First bred in 1930s Holland by breeder H. Andreae as a tribute to the Royal House of Orange, the Thrianta Rabbit flirted with extinction when it became a primary food source for soldiers during the Second World War. Thankfully, a few survived, and these were mated with German Rabbits to produce the modern breed of Thrianta. Breeders William Lumb and Benjamin Greaves developed the modern breed of Belgian Hare in 1873.

Belgian Hares prefer outdoor enclosures and are bred primarily as show rabbits. Active and sweet, Belgians are nonetheless a nervous breed and are easily startled, making them a less than ideal pet for children. Its small size and short, thick body type make it a very popular rabbit in Japan, where it fits right into kawaii, or the Japanese culture of cute.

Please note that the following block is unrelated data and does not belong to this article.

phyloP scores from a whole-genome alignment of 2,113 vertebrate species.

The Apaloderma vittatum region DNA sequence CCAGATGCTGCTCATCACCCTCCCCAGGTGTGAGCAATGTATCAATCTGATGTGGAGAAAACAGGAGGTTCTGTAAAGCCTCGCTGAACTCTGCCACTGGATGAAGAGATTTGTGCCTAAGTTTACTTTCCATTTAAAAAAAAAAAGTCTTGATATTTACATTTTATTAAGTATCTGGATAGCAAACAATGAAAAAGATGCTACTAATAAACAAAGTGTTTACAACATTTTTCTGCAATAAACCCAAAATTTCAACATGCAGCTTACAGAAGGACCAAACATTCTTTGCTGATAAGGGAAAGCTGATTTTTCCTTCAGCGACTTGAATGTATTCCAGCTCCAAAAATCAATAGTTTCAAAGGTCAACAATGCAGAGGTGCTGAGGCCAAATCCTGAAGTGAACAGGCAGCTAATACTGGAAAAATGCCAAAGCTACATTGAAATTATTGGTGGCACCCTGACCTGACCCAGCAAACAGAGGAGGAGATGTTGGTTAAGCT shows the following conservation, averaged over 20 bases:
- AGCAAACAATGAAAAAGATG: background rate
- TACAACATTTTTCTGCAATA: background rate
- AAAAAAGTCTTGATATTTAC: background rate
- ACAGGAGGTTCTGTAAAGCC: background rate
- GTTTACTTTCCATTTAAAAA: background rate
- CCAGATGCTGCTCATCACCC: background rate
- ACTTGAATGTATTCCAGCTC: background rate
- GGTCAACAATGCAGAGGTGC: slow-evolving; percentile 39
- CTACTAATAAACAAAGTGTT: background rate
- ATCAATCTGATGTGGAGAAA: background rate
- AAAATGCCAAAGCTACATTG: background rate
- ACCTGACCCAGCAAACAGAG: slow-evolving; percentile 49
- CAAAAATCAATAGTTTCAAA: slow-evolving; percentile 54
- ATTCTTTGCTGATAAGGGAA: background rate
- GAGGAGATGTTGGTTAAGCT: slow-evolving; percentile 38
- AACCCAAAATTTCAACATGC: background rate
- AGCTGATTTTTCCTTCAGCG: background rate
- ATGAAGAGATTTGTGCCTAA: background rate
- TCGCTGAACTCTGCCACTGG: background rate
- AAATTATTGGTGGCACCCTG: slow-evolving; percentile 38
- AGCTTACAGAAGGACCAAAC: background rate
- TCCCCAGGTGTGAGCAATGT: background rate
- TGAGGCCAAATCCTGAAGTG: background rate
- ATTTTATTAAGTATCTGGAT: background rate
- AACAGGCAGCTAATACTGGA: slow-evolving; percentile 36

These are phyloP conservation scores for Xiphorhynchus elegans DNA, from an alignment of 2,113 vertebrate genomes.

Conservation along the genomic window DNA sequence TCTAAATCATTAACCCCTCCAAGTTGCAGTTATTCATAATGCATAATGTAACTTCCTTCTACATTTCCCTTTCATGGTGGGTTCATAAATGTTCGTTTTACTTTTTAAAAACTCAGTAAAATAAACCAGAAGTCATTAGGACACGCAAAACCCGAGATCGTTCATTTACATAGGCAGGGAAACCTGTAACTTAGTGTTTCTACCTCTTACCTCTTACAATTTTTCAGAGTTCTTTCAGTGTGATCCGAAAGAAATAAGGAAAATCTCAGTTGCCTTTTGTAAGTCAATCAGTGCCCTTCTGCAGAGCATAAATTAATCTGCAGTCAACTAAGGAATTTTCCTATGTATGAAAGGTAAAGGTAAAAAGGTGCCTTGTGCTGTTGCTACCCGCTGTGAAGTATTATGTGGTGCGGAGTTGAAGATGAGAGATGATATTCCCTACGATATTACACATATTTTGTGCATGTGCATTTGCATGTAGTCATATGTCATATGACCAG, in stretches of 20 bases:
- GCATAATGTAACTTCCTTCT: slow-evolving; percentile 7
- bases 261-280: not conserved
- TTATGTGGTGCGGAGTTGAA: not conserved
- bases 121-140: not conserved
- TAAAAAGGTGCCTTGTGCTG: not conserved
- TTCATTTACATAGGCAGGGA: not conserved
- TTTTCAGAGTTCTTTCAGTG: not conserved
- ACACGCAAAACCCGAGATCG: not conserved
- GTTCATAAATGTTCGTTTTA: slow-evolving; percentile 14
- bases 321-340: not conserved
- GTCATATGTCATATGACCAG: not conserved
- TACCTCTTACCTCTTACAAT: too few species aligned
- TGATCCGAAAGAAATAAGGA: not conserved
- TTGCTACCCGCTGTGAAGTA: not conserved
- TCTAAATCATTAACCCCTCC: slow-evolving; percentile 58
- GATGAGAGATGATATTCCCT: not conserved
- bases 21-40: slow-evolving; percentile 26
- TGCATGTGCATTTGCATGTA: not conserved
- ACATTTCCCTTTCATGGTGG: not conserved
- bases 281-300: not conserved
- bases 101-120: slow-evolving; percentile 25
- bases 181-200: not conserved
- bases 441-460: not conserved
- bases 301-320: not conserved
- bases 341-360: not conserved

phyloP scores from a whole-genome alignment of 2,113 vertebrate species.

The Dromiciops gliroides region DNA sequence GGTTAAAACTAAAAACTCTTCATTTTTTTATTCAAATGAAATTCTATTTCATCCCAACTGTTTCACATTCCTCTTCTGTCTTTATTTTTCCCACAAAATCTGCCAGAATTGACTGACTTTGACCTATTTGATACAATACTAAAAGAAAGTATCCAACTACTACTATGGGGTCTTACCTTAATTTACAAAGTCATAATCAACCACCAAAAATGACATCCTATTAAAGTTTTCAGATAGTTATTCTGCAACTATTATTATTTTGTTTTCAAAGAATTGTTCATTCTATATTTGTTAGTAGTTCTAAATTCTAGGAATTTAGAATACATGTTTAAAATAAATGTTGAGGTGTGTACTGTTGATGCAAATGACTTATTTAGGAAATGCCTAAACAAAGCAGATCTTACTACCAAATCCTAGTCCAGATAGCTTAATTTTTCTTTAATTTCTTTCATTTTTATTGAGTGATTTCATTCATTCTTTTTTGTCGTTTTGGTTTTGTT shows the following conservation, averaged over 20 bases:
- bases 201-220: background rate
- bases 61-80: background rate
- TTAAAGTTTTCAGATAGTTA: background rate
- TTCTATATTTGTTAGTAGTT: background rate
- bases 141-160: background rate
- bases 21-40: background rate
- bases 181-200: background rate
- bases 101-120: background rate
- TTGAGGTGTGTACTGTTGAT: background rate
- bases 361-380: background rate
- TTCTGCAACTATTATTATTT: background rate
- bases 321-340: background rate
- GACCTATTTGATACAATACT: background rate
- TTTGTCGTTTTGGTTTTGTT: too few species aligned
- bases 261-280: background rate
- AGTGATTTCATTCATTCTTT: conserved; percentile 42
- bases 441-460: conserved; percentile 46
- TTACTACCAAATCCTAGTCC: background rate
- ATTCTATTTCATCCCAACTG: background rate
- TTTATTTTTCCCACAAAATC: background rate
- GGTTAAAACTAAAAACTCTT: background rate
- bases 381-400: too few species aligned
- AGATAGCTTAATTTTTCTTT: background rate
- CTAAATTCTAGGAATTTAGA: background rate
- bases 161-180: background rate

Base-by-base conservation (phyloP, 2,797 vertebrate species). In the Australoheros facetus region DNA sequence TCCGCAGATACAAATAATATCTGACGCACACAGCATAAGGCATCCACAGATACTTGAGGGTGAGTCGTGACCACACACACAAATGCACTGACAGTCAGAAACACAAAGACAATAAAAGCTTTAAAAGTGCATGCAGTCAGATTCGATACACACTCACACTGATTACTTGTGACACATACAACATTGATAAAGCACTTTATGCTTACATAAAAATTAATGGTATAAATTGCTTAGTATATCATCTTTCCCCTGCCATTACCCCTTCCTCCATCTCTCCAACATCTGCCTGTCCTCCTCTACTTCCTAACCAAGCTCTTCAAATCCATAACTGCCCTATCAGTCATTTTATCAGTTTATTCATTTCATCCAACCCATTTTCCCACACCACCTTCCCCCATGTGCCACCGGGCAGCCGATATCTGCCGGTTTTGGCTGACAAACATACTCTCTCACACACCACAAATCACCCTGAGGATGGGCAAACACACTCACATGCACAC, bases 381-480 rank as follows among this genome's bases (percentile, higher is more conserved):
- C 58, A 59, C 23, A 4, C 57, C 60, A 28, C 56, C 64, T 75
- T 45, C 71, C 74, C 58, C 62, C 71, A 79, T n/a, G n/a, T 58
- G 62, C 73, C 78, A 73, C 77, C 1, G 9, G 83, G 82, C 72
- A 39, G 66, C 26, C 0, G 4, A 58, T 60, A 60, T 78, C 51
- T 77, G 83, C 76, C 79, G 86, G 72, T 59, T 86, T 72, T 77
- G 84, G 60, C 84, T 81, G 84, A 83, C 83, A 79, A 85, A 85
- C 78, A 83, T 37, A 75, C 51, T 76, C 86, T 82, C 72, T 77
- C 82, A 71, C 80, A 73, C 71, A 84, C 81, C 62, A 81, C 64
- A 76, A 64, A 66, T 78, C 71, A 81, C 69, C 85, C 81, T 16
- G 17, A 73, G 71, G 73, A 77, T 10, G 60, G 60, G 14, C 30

Neither are they suitable for small children, as they have an alert, energetic temperament closely resembling that of the Wild Hare. First noted in England in the 1800s, the Britannia Petite has since been selectively bred to produce a rabbit with a more upright stance and fine bone structure. Active, if a little nervous, Britannias prefer the outdoors and can even be trained to jump obstacles, thanks in part to their arched body type.

A large rabbit, weighing eight to twelve pounds at adulthood, the Beveren has a mandolin, or semi-arch body type, and a life expectancy of between five and ten years. Intelligent, docile, and curious, the Beveren Rabbit prefers the outdoors and loves to explore. The Blanc de Hotot boasts a short coat of soft white fur and dark brown circles around the eyes, known as eyeliner.